Have Archaeologists Discovered King Tut’s Wife’s Final Resting Place?

PHOTO: Flickr

PHOTO: Flickr

VALLEY OF THE KINGS, EGYPT – famous archaeologist Zahi Hawass (former head of the Egyptian Supreme Council of Antiquities) thinks he may have found Queen Ankhesenamun’s tomb. Ankhesenamun was the wife of the famous boy-king, Tutankhamen.

Hawass and his team believe that they’ve found a new tomb in the Valley of the Kings, where Egyptians took to burying dead pharoahs after the monolithic tombs, like the pyramids, were constantly attacked and robbed.

“We are sure there is a tomb hidden in that area because I found four foundation deposits,” Hawass explained. Foundation deposits are “caches or holes in the ground that were filled with votive objects such as pottery vessels, food remains and other tools as a sign that a tomb construction is being initiated.”

According to Hawass, before building a tomb, the Egyptians would make four or five foundation deposits. The team used radar to discover these deposits. The radar also picked up some sort of “substructure that could be the entrance of a tomb”.

Why do they think it belongs to King Tut’s wife? Well, if the tomb exists, then it’s located near the tomb of the pharaoh Ay (c. 1327-1323 BC). After King Tut’s premature death, his wife, Ankhesenamun, married the new pharoah, Ay. It’s not uncommon for wives to be buried near their husbands.

PHOTO: wikimedia

PHOTO: wikimedia

Hawass is currently the Director of the Italian Expedition in the Valley of the Kings. He and his team intend to conduct several upcoming excavations on the site, in hopes of opening the tomb and discovering what lays inside.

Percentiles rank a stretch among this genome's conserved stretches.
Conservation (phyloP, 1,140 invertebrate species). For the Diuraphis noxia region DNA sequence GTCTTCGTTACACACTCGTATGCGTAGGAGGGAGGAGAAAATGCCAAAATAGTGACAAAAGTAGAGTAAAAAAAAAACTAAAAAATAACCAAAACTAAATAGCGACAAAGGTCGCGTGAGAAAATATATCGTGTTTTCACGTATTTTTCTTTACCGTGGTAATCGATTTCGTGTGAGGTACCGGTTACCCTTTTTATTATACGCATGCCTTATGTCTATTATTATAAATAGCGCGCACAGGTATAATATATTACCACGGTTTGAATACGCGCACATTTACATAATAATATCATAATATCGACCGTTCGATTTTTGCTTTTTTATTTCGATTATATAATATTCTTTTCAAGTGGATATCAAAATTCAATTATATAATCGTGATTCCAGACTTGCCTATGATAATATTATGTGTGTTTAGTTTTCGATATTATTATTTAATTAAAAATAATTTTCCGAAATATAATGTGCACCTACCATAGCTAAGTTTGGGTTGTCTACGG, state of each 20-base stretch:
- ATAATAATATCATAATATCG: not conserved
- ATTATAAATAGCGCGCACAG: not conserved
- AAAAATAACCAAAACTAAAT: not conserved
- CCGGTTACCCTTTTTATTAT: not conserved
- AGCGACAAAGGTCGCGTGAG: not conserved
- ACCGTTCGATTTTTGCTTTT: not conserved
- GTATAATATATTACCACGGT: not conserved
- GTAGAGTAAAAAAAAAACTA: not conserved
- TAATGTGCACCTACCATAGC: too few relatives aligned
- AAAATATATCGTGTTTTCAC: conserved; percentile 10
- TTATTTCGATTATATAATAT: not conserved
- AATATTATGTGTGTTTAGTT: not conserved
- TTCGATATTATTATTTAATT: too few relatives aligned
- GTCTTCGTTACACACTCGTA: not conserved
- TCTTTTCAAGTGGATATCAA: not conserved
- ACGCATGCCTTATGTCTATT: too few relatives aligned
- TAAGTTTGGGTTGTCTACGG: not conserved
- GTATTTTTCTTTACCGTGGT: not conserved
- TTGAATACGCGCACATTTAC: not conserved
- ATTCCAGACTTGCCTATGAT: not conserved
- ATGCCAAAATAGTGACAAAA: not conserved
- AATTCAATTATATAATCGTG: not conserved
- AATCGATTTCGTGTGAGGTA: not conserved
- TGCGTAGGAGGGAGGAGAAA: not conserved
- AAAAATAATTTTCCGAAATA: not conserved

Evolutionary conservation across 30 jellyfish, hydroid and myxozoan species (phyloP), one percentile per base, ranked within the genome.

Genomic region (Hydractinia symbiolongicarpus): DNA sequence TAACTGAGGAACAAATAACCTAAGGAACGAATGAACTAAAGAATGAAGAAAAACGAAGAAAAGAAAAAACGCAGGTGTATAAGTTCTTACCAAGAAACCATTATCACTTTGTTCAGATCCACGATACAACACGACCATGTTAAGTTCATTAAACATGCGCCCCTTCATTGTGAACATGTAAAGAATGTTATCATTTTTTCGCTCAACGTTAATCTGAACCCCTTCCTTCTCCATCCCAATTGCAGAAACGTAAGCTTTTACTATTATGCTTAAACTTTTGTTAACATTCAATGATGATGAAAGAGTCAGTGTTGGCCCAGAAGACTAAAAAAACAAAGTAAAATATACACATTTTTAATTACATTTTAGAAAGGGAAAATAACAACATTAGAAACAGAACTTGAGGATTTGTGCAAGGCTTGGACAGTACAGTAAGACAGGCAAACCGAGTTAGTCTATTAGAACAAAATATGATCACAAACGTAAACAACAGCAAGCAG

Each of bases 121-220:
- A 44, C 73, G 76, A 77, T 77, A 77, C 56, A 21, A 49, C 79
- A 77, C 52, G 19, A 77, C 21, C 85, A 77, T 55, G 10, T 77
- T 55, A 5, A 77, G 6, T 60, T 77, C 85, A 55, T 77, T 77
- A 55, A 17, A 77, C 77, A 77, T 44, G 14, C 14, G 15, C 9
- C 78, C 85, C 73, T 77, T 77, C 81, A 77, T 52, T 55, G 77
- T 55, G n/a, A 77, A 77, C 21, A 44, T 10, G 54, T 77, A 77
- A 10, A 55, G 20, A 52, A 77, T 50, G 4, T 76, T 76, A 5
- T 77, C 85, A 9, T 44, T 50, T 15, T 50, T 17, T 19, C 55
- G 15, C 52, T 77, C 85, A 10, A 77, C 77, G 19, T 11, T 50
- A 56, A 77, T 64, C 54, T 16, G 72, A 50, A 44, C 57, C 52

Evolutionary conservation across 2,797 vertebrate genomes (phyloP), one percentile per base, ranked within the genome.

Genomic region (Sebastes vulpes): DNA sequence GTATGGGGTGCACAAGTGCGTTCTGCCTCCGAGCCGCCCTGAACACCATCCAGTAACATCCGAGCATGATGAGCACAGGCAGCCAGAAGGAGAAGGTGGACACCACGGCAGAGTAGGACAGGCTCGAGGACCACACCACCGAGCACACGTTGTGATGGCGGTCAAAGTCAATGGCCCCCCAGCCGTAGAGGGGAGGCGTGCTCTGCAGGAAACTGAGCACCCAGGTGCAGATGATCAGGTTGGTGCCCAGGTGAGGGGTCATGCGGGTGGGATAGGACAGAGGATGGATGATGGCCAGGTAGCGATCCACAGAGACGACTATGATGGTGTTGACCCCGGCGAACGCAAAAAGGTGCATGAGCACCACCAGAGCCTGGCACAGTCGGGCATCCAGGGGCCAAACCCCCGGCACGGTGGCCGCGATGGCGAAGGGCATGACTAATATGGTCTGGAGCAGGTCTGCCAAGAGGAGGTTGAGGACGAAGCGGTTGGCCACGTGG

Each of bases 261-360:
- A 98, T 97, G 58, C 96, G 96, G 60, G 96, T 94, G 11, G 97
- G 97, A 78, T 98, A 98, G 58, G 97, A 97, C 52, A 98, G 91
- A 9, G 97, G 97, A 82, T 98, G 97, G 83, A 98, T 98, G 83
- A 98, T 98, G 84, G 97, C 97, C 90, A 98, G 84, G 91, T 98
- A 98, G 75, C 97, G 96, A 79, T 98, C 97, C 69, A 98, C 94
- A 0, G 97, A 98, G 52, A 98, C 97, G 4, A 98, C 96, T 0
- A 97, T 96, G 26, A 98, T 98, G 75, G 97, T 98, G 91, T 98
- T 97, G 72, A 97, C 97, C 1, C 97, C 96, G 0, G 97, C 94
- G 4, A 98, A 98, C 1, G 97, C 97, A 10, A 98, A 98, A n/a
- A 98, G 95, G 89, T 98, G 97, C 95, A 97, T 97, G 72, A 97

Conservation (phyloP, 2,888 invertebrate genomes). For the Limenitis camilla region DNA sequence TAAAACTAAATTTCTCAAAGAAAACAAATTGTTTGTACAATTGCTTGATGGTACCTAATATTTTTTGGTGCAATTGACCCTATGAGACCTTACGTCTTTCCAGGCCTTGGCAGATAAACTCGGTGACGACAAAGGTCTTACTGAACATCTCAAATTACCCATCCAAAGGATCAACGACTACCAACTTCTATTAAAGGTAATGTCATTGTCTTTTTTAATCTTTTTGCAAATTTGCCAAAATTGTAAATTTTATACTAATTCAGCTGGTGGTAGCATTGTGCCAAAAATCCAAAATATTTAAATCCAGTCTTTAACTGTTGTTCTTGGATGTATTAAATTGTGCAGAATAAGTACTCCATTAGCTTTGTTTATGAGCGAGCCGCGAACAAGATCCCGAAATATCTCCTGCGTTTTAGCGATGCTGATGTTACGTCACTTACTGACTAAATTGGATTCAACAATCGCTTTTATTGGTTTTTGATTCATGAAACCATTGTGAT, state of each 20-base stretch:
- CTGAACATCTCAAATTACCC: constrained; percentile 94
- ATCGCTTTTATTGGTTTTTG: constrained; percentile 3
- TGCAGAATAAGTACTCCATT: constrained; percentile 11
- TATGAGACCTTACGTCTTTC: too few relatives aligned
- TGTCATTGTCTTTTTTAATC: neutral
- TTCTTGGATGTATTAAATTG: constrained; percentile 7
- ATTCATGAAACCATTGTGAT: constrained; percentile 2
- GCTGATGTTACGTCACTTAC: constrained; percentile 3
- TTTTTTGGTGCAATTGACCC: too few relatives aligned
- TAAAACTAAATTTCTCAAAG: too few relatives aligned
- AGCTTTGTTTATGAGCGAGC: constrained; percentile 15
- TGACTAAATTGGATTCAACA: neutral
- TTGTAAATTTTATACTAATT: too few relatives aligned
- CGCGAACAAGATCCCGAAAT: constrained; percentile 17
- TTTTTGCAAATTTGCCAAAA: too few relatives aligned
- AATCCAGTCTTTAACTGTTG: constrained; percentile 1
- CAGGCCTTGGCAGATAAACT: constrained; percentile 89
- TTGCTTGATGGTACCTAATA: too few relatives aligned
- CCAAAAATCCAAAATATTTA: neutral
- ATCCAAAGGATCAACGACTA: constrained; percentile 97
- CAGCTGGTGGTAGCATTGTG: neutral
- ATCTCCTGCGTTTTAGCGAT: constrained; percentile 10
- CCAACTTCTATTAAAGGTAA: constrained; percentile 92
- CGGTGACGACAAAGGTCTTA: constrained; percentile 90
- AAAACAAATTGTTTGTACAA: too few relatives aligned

Until that happens, though, they won’t be able to know for sure who was buried there. We’ll keep you updated if new information surfaces. For now, Ankhesenamun’s final resting place remains a mystery. Even if this tomb is hers, it’s likely that, like other tombs in the Valley of the Kings, it was robbed before archaeologists could ever reach it. King Tutankhamen’s tomb was robbed twice after his death, but the robberies occurred shortly after burial, and the Egyptians quickly restored and resealed the tomb. Since then, it remained hidden until Howard Carter’s discovery in the 1920s.

Tutankhamen ruled from 1332-1323 BC, during the New Kingdom. He became pharaoh when he was just nine, and only ruled for ten years. He died at an incredibly young age – when he was around nineteen. Historians still cannot agree on his cause of death. His tomb was first discovered by Howard Carter in November of 1922. The discovery rocked the world, and gave historians invaluable insight into the daily life of Ancient Egypt’s most elite people.

Learn more about how the Ancient Egyptians ensured King Tut’s tomb’s safety in the video below, and stay tuned for more archaeological news updates!